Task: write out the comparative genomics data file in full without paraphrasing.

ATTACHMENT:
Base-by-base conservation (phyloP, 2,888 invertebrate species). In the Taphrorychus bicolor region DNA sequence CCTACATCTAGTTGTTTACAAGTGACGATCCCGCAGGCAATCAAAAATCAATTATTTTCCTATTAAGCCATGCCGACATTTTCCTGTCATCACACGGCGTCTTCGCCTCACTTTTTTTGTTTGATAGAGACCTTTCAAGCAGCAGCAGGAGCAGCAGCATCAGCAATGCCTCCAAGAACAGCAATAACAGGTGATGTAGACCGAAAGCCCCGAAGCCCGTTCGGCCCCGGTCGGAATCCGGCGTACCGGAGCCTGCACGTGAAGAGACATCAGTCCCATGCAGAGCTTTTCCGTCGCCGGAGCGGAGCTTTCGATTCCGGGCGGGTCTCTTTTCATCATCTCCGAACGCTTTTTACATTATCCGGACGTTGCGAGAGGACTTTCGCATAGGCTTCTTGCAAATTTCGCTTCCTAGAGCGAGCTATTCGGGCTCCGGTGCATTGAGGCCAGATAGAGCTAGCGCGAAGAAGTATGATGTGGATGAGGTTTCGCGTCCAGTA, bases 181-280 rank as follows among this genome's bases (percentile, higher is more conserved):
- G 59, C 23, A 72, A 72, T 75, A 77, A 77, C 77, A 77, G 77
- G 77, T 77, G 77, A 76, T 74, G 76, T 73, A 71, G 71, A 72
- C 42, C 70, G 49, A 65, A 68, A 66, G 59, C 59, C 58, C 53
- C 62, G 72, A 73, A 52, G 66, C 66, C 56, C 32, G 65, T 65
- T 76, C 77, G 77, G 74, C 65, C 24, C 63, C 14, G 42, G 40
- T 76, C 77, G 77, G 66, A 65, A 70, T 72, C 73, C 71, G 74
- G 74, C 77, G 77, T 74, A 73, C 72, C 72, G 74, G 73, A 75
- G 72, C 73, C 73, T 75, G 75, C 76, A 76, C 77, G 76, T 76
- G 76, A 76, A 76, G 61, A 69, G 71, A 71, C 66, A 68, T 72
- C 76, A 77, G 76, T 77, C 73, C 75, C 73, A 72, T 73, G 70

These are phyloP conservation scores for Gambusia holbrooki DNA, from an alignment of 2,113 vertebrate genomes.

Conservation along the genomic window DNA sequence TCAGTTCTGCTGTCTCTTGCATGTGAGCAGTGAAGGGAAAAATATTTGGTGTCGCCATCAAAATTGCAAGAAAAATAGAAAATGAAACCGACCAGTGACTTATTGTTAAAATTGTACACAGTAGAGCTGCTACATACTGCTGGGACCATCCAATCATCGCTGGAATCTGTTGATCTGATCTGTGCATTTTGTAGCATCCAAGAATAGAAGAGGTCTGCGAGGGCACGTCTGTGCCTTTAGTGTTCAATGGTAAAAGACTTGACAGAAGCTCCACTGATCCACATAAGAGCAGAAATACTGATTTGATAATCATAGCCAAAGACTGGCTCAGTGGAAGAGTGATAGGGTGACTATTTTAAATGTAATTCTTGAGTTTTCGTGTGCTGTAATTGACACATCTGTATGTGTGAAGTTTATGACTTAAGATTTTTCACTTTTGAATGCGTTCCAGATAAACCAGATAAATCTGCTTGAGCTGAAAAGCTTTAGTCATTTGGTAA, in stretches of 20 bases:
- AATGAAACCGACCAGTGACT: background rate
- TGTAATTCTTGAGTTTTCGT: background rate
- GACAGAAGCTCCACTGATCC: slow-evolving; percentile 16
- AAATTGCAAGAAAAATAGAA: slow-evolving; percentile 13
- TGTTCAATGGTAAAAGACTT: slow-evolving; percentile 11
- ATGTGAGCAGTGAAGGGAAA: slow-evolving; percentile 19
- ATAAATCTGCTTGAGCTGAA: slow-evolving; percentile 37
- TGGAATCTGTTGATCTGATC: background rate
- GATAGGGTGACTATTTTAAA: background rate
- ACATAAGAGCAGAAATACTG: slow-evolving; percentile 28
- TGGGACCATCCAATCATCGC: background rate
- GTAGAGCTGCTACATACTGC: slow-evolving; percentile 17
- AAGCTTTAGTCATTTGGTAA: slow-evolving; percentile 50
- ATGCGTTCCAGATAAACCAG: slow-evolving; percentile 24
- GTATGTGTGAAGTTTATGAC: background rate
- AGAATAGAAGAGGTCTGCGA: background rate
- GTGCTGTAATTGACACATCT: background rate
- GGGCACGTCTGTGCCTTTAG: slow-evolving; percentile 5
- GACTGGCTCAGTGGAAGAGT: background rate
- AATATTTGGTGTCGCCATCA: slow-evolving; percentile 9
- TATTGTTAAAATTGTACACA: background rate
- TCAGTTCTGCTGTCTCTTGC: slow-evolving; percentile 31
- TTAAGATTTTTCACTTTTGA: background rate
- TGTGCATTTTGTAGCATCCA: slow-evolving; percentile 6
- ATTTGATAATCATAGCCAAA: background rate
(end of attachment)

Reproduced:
Base-by-base conservation (phyloP, 2,888 invertebrate species). In the Taphrorychus bicolor region DNA sequence CCTACATCTAGTTGTTTACAAGTGACGATCCCGCAGGCAATCAAAAATCAATTATTTTCCTATTAAGCCATGCCGACATTTTCCTGTCATCACACGGCGTCTTCGCCTCACTTTTTTTGTTTGATAGAGACCTTTCAAGCAGCAGCAGGAGCAGCAGCATCAGCAATGCCTCCAAGAACAGCAATAACAGGTGATGTAGACCGAAAGCCCCGAAGCCCGTTCGGCCCCGGTCGGAATCCGGCGTACCGGAGCCTGCACGTGAAGAGACATCAGTCCCATGCAGAGCTTTTCCGTCGCCGGAGCGGAGCTTTCGATTCCGGGCGGGTCTCTTTTCATCATCTCCGAACGCTTTTTACATTATCCGGACGTTGCGAGAGGACTTTCGCATAGGCTTCTTGCAAATTTCGCTTCCTAGAGCGAGCTATTCGGGCTCCGGTGCATTGAGGCCAGATAGAGCTAGCGCGAAGAAGTATGATGTGGATGAGGTTTCGCGTCCAGTA, bases 181-280 rank as follows among this genome's bases (percentile, higher is more conserved):
- G 59, C 23, A 72, A 72, T 75, A 77, A 77, C 77, A 77, G 77
- G 77, T 77, G 77, A 76, T 74, G 76, T 73, A 71, G 71, A 72
- C 42, C 70, G 49, A 65, A 68, A 66, G 59, C 59, C 58, C 53
- C 62, G 72, A 73, A 52, G 66, C 66, C 56, C 32, G 65, T 65
- T 76, C 77, G 77, G 74, C 65, C 24, C 63, C 14, G 42, G 40
- T 76, C 77, G 77, G 66, A 65, A 70, T 72, C 73, C 71, G 74
- G 74, C 77, G 77, T 74, A 73, C 72, C 72, G 74, G 73, A 75
- G 72, C 73, C 73, T 75, G 75, C 76, A 76, C 77, G 76, T 76
- G 76, A 76, A 76, G 61, A 69, G 71, A 71, C 66, A 68, T 72
- C 76, A 77, G 76, T 77, C 73, C 75, C 73, A 72, T 73, G 70

These are phyloP conservation scores for Gambusia holbrooki DNA, from an alignment of 2,113 vertebrate genomes.

Conservation along the genomic window DNA sequence TCAGTTCTGCTGTCTCTTGCATGTGAGCAGTGAAGGGAAAAATATTTGGTGTCGCCATCAAAATTGCAAGAAAAATAGAAAATGAAACCGACCAGTGACTTATTGTTAAAATTGTACACAGTAGAGCTGCTACATACTGCTGGGACCATCCAATCATCGCTGGAATCTGTTGATCTGATCTGTGCATTTTGTAGCATCCAAGAATAGAAGAGGTCTGCGAGGGCACGTCTGTGCCTTTAGTGTTCAATGGTAAAAGACTTGACAGAAGCTCCACTGATCCACATAAGAGCAGAAATACTGATTTGATAATCATAGCCAAAGACTGGCTCAGTGGAAGAGTGATAGGGTGACTATTTTAAATGTAATTCTTGAGTTTTCGTGTGCTGTAATTGACACATCTGTATGTGTGAAGTTTATGACTTAAGATTTTTCACTTTTGAATGCGTTCCAGATAAACCAGATAAATCTGCTTGAGCTGAAAAGCTTTAGTCATTTGGTAA, in stretches of 20 bases:
- AATGAAACCGACCAGTGACT: background rate
- TGTAATTCTTGAGTTTTCGT: background rate
- GACAGAAGCTCCACTGATCC: slow-evolving; percentile 16
- AAATTGCAAGAAAAATAGAA: slow-evolving; percentile 13
- TGTTCAATGGTAAAAGACTT: slow-evolving; percentile 11
- ATGTGAGCAGTGAAGGGAAA: slow-evolving; percentile 19
- ATAAATCTGCTTGAGCTGAA: slow-evolving; percentile 37
- TGGAATCTGTTGATCTGATC: background rate
- GATAGGGTGACTATTTTAAA: background rate
- ACATAAGAGCAGAAATACTG: slow-evolving; percentile 28
- TGGGACCATCCAATCATCGC: background rate
- GTAGAGCTGCTACATACTGC: slow-evolving; percentile 17
- AAGCTTTAGTCATTTGGTAA: slow-evolving; percentile 50
- ATGCGTTCCAGATAAACCAG: slow-evolving; percentile 24
- GTATGTGTGAAGTTTATGAC: background rate
- AGAATAGAAGAGGTCTGCGA: background rate
- GTGCTGTAATTGACACATCT: background rate
- GGGCACGTCTGTGCCTTTAG: slow-evolving; percentile 5
- GACTGGCTCAGTGGAAGAGT: background rate
- AATATTTGGTGTCGCCATCA: slow-evolving; percentile 9
- TATTGTTAAAATTGTACACA: background rate
- TCAGTTCTGCTGTCTCTTGC: slow-evolving; percentile 31
- TTAAGATTTTTCACTTTTGA: background rate
- TGTGCATTTTGTAGCATCCA: slow-evolving; percentile 6
- ATTTGATAATCATAGCCAAA: background rate